The traditional woodwind quintet (flute, oboe, clarinet, French horn and bassoon) presents the composer with a fascinating opportunity to blend sonorities and timbres. This woodwind quintet, Whirlwind, was written in 2014. In many ways, I have taken the Classical form as my model. It is a three movement work in the standard fast-slow-fast structure, and although I label the movements merely with their tempo markings: "I. Quarter note = 84" "II. Quarter note = 70" "III. Dotted quarter note = 100" I aspire to a venerable tradition, including a rondo like finale that, I would hope, honors Haydn. The first movement is based on a single lyrical theme that is stated throughout by each member of the ensemble in whole or in part. The second movement is a slow ternary form and features long expressive melodic lines. The title has no programmatic implication, rather, it expresses my essential interest in momentum and expressive concision in my musical style.
Florébius was written in 2015 for the Eusebius Duo. The piece is full of expressive features associated with the characters Florestan (extraverted) and Eusebius (introverted), which, in the music of Schumann, can appear not only as separate, distinct passages but also layered. Here as well, the music moves across a spectrum of mood and quality, one within the other, one lurking behind the other, each ready to take center-stage, often with sudden dramatic shifts - and thus the title of the piece. This alloy of expression is also reflected in the harmonic mixture of traditional and modern tonality.
The 1st movement, "Romance," begins more as Eusebius - sweeter, more lyrical - then gradually becomes a hybrid, with Florestan entering and becoming the main voice. The conclusion is once again extremely quiet and ethereal. The 2nd movement, "Novelette," starts the other way, with steely intensity, but then later blends in the delicate, playful side; the piece ends with a final energetic surge. It seems all of our different sides are dancing together!
I’ve enjoyed writing in this dramatic tradition, and what a pleasure working with the Eusebius Duo - their own personalities and expressiveness joining into the music.
– Allan Crossman
Farewell… for String Quartet
First Prize winner of the 2013 NACUSA competition, "Farewell..." for string quartet is an exploration of extreme emotional anxiety, diverse musical textures, and non-stop breathless, rhythmic energy. Though farewells are often wistful, regretful, or sad, this is not that kind of farewell. Instead, this work is an exploration of a raw, emotionally charged type of farewell and I very much hope the listener will decide to him or herself in what way(s) this composition is or is not a "farewell."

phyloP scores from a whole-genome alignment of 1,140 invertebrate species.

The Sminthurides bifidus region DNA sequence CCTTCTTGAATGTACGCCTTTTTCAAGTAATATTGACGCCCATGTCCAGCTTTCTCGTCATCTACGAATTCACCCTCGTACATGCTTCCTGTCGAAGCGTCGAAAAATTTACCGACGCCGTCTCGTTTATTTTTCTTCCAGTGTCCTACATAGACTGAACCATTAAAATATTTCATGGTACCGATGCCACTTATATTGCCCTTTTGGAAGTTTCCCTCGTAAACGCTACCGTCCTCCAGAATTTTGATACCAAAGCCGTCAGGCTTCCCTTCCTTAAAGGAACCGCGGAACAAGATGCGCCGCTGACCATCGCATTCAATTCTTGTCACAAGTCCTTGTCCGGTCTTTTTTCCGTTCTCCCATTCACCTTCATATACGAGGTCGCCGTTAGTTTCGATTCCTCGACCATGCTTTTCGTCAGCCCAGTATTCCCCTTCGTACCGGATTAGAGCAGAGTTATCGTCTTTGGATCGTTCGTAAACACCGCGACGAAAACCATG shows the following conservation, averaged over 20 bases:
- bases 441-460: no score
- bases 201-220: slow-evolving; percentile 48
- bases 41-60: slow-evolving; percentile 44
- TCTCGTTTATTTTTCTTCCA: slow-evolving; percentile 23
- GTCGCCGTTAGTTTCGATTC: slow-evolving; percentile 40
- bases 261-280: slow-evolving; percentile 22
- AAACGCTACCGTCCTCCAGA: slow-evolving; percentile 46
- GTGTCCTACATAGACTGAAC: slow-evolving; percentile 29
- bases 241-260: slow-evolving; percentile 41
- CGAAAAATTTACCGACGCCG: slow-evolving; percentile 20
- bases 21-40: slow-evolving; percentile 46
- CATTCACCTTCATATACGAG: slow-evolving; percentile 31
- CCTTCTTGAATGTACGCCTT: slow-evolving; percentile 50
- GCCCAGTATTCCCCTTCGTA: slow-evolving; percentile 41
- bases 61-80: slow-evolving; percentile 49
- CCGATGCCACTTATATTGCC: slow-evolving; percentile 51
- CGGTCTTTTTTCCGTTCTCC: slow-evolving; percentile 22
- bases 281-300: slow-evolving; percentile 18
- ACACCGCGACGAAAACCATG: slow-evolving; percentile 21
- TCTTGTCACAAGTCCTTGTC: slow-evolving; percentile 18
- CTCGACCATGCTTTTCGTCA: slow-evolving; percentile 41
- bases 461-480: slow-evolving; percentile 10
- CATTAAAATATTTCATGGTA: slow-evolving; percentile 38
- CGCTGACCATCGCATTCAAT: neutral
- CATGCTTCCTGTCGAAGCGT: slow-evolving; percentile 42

His Branches Run Over The Wall
His Branches Run Over The Wall was inspired by the Biblical account of Joseph, the interpreter of dreams. The title of the piece is taken from Genesis 49:22. With this story in mind, it was my aim to create a musical “dreamscape” by using the piano as a resonator box, and create an entanglement of “branches” through both linear and harmonic development. Timbre and textural choices are also given priority at times to aid in the realization of the programmatic aspects. The piece has two major sections, the first is slower with brief episodic outbursts, and the second is faster-paced and more dance-like. A final return to the opening material offers listeners a sense of resolution.
Georges Raillard’s composition, Sinking Islands (original title in German : Versinkende Inseln), consists of three parts. Though the parts are musically independent of each other, they share a minimalistic character and a melancholic, even depressive mood, being written in the same period of time (2011-2012) and reflecting the same sorrowful personal circunstances of the composer: his aged brother-in-law, suffering a chronic lung disease, was approaching slowly, though inexorably the end of his life. He lived in Spain near the city of Seville, whereas Georges Raillard and his wife lived in Basel, Switzerland. The concerns about his brother-in-law‘s life and the wish to help and care led Georges Raillard and his wife to several travels from Switzerland to Spain. In those times there wasn’t a direct flight between Basel and Seville; there was always a stopover in Palma de Mallorca (Balearic Islands, Spain). Flying over the Balearic Islands (Mallorca, Menorca, Ibiza, Formentera) approaching or leaving Palma Georges Raillard would see the islands “disappear” beneath slowly in the haze and distance. He found these "sinking islands" to be a good image for his mood and circumstances and a suggestive title for the compositions which at that time were being written and worked on.
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